We did really love the walk

It’s time.

It’s unexpected election season! On Wednesday, at 12.18, Randi messaged me with “okay ppl are saying an electin is going to be called” and from then on the nervous atmosphere inside our flat grew and grew until Sunak’s rainy announcement outside Downing Street made it official that evening. (Dear Americans: you have no idea what kind of emotional rollercoaster you’re sacrificing by sticking with fixed election dates.) Now we’re off! Obviously this election is about the country, but it’s also the unexpectedly early culmination of a major subplot of our lives over the past year. In short, Randi will be in Scotland for the rest of the campaign and I’m going to include “REMEMBER TO WATER RANDI’S PLANT” in capital letters in this opening paragraph in a desperate attempt to remember it.

Back in the misty pre-election days of early May, the big family news was that Tash and Cormac had returned from their world travels! So I had a lovely Early May Bank Holiday afternoon catching up with Tash, starting with a haggis toastie lunch (just to further the Scottish theme, albeit at Deeney’s café in Leyton) before continuing at the pub opposite. That Saturday, my mum gathered the whole family for her newly-traditional ‘Birthday Season Kickoff Meal’ which – following a ranked choice voting mechanism which some of us slightly gamed – was held around a lazy Susan at Pearl Liang in Paddington.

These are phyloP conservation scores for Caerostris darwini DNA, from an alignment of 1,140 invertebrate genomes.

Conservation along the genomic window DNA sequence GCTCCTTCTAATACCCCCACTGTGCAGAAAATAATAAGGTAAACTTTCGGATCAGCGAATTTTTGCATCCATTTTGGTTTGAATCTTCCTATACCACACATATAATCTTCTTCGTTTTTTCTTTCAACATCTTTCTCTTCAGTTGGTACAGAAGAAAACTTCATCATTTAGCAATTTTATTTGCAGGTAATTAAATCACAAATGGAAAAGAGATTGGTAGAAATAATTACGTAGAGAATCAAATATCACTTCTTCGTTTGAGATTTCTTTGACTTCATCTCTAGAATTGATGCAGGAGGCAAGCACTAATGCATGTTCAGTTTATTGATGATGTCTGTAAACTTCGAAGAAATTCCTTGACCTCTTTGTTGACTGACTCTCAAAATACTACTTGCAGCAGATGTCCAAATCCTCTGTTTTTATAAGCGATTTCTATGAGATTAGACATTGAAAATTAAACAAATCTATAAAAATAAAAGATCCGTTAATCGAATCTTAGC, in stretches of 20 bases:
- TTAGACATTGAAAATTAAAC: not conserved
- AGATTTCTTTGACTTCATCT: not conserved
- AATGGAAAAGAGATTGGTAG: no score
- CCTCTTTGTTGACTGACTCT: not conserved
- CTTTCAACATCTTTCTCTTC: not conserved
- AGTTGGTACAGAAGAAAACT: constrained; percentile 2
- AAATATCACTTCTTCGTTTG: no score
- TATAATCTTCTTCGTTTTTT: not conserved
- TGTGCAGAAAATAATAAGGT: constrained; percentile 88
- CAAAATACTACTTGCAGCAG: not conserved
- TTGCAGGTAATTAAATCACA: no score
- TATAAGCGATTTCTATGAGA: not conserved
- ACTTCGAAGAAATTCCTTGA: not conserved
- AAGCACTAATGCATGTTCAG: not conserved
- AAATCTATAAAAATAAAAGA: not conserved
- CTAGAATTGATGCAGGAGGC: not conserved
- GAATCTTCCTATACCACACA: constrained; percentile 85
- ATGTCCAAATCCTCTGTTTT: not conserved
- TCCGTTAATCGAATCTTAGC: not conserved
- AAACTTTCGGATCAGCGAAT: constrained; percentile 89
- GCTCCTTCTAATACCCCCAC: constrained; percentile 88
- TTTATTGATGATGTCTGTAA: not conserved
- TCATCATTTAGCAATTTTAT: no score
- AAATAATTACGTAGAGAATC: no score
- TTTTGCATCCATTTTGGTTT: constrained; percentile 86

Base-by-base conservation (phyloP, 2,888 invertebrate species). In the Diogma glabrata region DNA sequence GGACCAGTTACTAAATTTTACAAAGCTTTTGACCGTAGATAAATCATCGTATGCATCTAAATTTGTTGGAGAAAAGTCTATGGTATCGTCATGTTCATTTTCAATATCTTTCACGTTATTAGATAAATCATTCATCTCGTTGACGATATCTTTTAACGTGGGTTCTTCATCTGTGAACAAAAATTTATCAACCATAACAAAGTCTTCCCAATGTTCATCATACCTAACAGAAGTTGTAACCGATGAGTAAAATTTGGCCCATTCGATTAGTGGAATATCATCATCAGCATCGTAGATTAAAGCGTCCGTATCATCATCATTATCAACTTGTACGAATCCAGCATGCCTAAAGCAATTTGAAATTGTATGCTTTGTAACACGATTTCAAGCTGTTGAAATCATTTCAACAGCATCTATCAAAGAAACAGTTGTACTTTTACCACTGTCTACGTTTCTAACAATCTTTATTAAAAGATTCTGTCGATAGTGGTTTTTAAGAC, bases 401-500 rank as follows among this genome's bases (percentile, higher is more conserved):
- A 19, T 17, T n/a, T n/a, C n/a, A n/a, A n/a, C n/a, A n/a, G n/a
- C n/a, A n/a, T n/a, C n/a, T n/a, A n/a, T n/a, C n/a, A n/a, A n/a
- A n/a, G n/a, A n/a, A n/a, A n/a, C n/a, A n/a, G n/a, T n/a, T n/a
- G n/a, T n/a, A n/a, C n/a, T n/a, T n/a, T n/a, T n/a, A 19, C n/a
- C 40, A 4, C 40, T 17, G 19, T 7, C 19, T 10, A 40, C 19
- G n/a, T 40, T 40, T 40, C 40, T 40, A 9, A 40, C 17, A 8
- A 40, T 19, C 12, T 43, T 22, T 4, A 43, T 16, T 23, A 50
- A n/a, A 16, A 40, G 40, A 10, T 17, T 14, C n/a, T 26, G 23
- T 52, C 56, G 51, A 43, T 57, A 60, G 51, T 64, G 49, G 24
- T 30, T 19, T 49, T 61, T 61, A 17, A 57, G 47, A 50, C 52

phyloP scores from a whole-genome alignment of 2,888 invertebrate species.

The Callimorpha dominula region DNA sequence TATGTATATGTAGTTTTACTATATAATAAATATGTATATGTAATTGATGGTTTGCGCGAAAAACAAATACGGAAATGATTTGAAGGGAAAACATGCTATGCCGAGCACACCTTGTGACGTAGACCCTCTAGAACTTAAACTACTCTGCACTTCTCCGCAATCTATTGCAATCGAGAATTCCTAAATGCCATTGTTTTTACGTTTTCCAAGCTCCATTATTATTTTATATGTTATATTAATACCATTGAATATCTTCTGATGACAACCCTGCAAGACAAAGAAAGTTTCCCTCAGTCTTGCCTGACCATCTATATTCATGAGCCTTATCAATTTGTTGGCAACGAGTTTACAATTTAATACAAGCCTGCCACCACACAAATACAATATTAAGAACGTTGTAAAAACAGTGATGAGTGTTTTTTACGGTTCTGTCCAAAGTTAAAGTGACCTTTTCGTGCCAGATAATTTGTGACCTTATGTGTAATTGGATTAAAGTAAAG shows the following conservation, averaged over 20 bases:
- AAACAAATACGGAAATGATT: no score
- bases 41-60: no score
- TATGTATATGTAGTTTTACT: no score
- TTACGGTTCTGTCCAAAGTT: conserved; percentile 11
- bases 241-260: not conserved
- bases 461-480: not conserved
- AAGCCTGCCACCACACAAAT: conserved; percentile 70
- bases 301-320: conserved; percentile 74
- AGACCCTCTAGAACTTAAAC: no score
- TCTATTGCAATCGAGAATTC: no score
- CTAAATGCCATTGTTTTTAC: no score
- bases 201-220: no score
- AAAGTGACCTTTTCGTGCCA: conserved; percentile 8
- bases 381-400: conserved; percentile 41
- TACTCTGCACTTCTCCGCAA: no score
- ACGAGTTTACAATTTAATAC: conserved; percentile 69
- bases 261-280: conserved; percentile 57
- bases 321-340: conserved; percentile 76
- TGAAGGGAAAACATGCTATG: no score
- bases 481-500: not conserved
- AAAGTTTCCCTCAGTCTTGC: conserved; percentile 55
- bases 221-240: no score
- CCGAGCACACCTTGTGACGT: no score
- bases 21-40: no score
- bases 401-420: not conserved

The cast of 2024’s birthday season
The cast of 2024’s birthday season

That evening, Katie and James stayed at ours for a bumper evening of Doctor Who and Eurovision, the latter accompanied by Randi’s incredibly tasty halloumi fajitas which were a big hit. To start with Eurovision: as usual, the semi-finals had inexplicably booted out some of the best songs, but nothing compares with Europe’s desultory reaction to Finland’s Windows95man. Sadly, I guess people simply don’t share my nostalgia for old operating systems. On the other hand, this was the first time in a while where I thought the actual winner deserved it. Switzerland wasn’t my favourite, but it was a good song and a good performance.

More importantly – Doctor Who is back! Yes, the space babies in the opener were creepy, but the second episode was much better and Steven Moffat’s Boom was exceptional. It always takes a little while in my brain for any new Doctor to mentally click into place as The Doctor, but this time around – without doubt – the definitive moment came as Ncuti Gatwa perched precariously atop a landmine on Kastarion 3. I’ll remember this one for a while.

Randi checks up on Labour's 1945 campaign
Randi checks up on Labour’s 1945 campaign

Last week was Randi’s birthday, but (fun fact) one year + one week ago it was also Randi’s birthday, and that’s when Reema had gifted us a voucher for cocktails and cake at Cahoots London with a one year expiry date. Due to all of the London/Scotland hopping we’d struggled to book a lot, but thankfully Randi remembered just in time and we enjoyed a great afternoon at this meticulously WW2/London Underground-themed bar. (To demonstrate the power of psychological expectation: I was genuinely thrown into confusion when my cocktail served in a tea cup wasn’t hot.) Thanks, Reema!

At the start of the Penicuik-Dalkeith Walkway
At the start of the Penicuik-Dalkeith Walkway
I repeat: this used to be a railway!
I repeat: this used to be a railway!

For Randi’s latest birthday, I travelled up to Midlothian so that we could walk part of the bittersweet Penicuik-Dalkeith Walkway together. The route is a beautiful nature reserve, but at the same time it’s yet another example of a former railway killed by the Beeching cuts, and by rights this should still be a railway. The 1960s robbed us of a lot! Still, it is a very nice walk, from which we eventually veered off to visit Rosslyn Chapel.